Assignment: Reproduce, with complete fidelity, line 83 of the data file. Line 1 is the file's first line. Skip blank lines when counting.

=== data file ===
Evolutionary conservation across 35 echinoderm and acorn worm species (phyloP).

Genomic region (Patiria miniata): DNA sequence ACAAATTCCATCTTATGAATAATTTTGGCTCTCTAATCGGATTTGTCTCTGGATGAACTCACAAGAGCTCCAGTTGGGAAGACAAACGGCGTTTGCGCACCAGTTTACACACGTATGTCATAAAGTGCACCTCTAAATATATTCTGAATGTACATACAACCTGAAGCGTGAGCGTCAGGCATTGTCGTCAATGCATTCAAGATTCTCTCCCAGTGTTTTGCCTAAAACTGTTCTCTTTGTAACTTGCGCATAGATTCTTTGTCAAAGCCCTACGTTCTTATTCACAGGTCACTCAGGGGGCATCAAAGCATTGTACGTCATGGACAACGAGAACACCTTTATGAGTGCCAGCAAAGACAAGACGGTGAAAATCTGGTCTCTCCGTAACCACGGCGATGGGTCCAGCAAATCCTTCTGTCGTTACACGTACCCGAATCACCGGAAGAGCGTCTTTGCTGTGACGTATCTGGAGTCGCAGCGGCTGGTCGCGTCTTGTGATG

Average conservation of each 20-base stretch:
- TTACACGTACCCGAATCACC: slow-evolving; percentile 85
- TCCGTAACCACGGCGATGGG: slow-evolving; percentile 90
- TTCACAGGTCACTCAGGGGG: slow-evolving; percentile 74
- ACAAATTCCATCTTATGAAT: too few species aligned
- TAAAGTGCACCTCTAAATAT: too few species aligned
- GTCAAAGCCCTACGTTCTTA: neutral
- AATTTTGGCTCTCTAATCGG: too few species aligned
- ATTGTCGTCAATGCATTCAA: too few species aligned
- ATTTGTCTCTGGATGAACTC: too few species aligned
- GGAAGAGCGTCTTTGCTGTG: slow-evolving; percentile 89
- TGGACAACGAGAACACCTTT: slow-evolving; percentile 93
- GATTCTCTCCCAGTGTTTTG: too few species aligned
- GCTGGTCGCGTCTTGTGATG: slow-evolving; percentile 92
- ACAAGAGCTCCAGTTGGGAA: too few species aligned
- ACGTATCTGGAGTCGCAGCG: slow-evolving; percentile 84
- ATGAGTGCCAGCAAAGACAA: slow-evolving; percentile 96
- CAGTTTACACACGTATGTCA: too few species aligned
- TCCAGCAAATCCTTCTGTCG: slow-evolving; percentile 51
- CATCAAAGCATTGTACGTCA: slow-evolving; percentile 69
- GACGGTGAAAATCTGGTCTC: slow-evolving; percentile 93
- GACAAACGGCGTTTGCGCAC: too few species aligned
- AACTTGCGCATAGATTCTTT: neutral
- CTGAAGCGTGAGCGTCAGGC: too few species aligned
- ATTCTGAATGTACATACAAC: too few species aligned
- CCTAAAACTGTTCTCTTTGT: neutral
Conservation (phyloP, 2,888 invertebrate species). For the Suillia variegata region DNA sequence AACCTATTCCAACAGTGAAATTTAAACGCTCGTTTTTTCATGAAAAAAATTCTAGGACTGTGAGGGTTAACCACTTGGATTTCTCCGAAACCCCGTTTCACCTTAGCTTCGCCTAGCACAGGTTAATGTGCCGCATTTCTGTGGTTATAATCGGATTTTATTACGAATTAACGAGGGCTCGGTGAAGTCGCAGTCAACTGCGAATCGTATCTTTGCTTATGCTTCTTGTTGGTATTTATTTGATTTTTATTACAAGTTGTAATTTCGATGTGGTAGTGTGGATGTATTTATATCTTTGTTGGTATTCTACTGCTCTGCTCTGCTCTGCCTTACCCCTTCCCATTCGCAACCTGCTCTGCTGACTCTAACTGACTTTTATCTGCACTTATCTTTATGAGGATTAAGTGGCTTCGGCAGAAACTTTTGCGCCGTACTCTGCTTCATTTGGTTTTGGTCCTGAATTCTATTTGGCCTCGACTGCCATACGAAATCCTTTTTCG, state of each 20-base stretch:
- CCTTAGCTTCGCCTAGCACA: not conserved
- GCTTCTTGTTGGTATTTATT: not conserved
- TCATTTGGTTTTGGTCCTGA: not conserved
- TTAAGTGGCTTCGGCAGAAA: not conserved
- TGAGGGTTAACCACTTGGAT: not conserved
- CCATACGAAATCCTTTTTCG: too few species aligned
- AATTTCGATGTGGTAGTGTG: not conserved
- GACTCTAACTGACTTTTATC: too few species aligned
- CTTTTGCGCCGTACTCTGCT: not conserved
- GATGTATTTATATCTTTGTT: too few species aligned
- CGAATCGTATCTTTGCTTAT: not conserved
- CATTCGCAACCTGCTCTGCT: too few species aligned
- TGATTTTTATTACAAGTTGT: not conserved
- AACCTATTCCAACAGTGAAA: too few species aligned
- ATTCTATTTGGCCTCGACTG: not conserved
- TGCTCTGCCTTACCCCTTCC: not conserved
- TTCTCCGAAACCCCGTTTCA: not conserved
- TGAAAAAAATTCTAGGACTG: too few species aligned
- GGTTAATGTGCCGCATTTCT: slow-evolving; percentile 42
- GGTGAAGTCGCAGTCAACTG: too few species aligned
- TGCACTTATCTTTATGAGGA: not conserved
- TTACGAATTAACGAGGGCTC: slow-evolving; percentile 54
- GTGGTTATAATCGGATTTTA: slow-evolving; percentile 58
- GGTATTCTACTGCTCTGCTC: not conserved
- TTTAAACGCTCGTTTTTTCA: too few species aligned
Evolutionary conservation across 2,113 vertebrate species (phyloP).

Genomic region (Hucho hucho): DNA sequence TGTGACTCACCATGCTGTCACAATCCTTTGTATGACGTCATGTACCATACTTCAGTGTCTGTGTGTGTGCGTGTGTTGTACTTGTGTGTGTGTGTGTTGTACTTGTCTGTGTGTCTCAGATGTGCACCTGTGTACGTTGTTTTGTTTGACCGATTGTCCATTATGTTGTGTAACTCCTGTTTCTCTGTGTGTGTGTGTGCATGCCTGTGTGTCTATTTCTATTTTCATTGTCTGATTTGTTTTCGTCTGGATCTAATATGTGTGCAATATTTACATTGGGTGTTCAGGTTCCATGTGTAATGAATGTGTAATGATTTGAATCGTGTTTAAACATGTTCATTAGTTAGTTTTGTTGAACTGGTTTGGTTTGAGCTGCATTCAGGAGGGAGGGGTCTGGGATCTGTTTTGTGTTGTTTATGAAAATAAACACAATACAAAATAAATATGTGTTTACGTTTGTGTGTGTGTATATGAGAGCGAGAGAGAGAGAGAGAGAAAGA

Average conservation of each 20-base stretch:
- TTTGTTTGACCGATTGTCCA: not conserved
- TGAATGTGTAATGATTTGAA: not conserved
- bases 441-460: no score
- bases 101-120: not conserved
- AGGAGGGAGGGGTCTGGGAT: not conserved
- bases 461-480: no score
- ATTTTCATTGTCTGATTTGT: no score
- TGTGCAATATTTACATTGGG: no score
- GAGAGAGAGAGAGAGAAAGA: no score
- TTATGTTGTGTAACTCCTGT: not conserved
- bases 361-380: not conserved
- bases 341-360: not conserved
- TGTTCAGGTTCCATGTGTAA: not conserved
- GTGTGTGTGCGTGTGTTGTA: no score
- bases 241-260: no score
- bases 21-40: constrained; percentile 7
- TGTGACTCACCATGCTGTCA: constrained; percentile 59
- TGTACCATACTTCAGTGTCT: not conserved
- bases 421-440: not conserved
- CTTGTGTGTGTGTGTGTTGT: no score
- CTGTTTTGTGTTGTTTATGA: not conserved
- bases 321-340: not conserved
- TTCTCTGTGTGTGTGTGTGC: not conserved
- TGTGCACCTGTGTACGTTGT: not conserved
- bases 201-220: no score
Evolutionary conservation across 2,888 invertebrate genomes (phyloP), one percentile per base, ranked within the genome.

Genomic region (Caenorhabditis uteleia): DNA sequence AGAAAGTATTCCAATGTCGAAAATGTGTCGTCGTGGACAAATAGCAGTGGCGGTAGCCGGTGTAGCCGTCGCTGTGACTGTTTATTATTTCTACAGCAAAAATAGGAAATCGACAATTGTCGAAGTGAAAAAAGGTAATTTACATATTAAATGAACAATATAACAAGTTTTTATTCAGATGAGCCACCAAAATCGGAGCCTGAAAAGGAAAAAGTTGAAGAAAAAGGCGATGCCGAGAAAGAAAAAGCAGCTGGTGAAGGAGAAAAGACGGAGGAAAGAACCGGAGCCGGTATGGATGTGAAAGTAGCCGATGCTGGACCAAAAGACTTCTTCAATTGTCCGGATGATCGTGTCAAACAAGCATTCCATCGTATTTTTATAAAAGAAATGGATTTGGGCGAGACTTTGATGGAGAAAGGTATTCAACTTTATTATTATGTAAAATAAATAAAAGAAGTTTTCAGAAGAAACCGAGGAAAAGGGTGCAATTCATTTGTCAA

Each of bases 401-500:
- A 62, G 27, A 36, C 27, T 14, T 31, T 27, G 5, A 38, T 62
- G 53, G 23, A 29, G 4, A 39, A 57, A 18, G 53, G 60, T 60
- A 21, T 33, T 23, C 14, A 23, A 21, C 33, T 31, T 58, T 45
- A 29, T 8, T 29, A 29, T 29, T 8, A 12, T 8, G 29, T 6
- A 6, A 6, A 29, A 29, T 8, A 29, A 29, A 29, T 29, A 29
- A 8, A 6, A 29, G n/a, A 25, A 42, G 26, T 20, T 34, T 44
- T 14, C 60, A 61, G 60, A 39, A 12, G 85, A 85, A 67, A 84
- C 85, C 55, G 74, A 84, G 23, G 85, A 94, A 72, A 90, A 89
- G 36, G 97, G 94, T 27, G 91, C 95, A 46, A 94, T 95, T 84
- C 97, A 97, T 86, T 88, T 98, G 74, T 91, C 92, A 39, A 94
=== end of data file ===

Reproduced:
Evolutionary conservation across 2,888 invertebrate genomes (phyloP), one percentile per base, ranked within the genome.